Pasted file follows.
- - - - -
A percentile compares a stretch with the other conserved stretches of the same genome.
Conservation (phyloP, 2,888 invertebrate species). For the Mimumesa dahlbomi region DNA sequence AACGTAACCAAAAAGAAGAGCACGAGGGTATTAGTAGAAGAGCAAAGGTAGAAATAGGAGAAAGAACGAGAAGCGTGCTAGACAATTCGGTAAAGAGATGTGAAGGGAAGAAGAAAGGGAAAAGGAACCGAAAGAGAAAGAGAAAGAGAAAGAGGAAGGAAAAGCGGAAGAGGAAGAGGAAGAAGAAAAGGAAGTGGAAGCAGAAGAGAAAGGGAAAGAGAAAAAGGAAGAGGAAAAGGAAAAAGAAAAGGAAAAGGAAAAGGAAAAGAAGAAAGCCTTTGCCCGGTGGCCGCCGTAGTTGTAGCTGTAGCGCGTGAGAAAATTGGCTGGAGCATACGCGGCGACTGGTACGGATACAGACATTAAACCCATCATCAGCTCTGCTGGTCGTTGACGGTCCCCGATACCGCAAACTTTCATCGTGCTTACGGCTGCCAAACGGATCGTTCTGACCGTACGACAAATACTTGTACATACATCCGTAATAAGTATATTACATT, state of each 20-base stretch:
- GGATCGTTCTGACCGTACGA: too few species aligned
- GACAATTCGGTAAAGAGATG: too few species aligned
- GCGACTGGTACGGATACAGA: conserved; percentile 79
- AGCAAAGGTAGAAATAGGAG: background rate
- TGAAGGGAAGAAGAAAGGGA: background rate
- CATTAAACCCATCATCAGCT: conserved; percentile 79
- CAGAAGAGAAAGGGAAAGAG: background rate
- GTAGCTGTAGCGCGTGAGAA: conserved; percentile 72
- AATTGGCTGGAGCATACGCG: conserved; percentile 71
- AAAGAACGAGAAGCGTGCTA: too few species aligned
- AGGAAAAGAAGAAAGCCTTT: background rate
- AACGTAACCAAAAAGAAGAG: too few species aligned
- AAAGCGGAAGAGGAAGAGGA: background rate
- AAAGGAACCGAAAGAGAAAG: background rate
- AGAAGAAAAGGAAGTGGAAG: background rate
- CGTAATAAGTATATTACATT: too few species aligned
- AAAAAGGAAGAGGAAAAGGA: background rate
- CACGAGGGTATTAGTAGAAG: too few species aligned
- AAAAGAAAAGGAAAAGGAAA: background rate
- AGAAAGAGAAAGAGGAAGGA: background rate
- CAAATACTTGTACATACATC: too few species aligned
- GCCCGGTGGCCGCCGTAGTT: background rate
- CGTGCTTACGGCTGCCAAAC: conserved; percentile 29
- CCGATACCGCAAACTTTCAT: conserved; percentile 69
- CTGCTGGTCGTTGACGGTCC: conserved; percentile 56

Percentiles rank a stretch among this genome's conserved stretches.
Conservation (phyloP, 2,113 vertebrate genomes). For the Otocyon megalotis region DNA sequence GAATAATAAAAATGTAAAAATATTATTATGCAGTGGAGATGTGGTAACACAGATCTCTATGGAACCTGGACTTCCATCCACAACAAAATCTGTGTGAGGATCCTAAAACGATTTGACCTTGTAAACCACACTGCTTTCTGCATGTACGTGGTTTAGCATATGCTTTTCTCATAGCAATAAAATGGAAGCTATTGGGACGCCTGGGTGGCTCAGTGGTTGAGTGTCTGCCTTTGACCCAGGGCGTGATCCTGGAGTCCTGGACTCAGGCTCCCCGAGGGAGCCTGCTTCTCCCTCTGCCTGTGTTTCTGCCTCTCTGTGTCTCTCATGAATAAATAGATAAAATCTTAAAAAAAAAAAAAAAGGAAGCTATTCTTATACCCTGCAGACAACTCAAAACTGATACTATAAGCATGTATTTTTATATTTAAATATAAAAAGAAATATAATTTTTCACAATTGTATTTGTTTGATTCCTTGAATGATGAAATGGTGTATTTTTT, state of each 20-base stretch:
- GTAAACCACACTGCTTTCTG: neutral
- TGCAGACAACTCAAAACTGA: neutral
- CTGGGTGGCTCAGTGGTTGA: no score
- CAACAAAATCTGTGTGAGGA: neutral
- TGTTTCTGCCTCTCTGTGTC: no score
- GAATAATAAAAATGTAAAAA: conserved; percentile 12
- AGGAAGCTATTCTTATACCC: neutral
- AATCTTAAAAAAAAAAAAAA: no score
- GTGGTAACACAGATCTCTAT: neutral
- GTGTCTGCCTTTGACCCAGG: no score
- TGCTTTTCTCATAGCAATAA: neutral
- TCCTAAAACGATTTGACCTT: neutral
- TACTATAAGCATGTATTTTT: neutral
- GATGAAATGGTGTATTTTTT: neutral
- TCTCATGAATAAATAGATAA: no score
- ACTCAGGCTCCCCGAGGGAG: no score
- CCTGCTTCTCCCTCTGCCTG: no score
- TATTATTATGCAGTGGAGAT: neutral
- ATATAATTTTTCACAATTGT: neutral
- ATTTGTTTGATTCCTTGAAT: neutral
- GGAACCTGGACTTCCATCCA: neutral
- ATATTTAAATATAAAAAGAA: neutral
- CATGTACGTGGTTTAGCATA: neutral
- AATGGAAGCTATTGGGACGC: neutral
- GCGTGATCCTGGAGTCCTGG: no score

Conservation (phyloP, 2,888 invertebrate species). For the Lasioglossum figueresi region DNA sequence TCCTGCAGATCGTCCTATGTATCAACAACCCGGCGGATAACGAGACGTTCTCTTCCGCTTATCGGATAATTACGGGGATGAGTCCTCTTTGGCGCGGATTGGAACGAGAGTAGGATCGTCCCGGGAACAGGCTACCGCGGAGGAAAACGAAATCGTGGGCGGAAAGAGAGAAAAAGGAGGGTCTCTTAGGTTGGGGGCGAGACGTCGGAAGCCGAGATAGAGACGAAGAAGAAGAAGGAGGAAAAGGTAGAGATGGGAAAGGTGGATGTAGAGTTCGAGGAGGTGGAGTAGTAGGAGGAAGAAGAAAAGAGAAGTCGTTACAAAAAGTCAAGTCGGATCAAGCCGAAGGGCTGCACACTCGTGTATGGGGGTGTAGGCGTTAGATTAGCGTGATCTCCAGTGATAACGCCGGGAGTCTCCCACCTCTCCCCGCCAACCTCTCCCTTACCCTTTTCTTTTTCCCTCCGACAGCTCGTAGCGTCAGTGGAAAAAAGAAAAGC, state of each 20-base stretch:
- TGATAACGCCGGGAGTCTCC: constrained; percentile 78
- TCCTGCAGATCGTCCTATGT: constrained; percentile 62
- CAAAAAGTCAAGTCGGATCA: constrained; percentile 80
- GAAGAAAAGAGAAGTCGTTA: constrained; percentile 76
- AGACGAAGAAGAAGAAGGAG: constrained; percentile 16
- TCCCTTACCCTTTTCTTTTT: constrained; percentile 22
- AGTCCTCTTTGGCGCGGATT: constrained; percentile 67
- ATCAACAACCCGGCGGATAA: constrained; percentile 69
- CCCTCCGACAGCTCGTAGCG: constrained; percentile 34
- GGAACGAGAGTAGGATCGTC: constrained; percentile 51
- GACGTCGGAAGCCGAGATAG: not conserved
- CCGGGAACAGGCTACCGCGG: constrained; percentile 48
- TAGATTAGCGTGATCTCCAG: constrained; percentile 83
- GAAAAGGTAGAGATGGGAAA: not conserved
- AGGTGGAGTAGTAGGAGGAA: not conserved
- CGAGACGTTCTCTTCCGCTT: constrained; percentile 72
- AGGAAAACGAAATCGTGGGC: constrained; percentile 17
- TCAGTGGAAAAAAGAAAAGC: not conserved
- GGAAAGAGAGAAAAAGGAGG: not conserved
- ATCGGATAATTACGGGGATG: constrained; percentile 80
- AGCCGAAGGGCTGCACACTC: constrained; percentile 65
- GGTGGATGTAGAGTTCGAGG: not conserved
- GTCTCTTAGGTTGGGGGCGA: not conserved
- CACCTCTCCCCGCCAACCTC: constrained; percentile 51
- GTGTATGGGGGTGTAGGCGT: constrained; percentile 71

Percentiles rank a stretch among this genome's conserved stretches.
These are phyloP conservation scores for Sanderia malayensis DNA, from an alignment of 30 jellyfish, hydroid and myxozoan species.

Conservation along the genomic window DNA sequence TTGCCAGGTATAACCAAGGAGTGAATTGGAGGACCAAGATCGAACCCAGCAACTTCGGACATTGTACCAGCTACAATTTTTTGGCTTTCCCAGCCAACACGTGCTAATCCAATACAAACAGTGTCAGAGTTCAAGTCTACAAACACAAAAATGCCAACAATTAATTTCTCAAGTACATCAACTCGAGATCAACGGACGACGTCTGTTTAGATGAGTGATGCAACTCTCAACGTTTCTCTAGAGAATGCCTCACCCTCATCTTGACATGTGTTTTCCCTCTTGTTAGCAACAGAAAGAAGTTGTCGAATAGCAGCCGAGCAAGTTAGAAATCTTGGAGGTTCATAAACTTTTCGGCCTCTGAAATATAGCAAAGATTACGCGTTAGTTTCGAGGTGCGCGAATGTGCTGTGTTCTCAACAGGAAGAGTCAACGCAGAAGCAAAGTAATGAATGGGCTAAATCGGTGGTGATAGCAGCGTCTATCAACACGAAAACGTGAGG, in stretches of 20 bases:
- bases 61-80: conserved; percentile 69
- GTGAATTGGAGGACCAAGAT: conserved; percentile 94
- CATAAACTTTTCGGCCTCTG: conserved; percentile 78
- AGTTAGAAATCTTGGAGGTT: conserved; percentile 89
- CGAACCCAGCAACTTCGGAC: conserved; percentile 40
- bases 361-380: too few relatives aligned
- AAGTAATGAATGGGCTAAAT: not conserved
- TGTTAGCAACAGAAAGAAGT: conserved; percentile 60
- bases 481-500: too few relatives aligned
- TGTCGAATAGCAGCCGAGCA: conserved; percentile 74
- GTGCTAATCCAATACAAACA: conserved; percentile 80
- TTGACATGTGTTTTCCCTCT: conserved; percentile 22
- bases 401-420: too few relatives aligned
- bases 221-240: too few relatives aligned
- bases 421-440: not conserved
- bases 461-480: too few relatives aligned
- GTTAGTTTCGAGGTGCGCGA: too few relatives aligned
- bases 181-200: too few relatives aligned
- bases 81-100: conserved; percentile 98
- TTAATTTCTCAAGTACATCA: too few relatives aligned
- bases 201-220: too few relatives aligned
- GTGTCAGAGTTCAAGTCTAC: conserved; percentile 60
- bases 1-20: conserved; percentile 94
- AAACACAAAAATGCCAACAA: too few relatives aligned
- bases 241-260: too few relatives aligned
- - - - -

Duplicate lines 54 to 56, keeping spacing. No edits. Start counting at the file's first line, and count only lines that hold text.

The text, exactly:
- GCGTGATCCTGGAGTCCTGG: no score

Conservation (phyloP, 2,888 invertebrate species). For the Lasioglossum figueresi region DNA sequence TCCTGCAGATCGTCCTATGTATCAACAACCCGGCGGATAACGAGACGTTCTCTTCCGCTTATCGGATAATTACGGGGATGAGTCCTCTTTGGCGCGGATTGGAACGAGAGTAGGATCGTCCCGGGAACAGGCTACCGCGGAGGAAAACGAAATCGTGGGCGGAAAGAGAGAAAAAGGAGGGTCTCTTAGGTTGGGGGCGAGACGTCGGAAGCCGAGATAGAGACGAAGAAGAAGAAGGAGGAAAAGGTAGAGATGGGAAAGGTGGATGTAGAGTTCGAGGAGGTGGAGTAGTAGGAGGAAGAAGAAAAGAGAAGTCGTTACAAAAAGTCAAGTCGGATCAAGCCGAAGGGCTGCACACTCGTGTATGGGGGTGTAGGCGTTAGATTAGCGTGATCTCCAGTGATAACGCCGGGAGTCTCCCACCTCTCCCCGCCAACCTCTCCCTTACCCTTTTCTTTTTCCCTCCGACAGCTCGTAGCGTCAGTGGAAAAAAGAAAAGC, state of each 20-base stretch:
- TGATAACGCCGGGAGTCTCC: constrained; percentile 78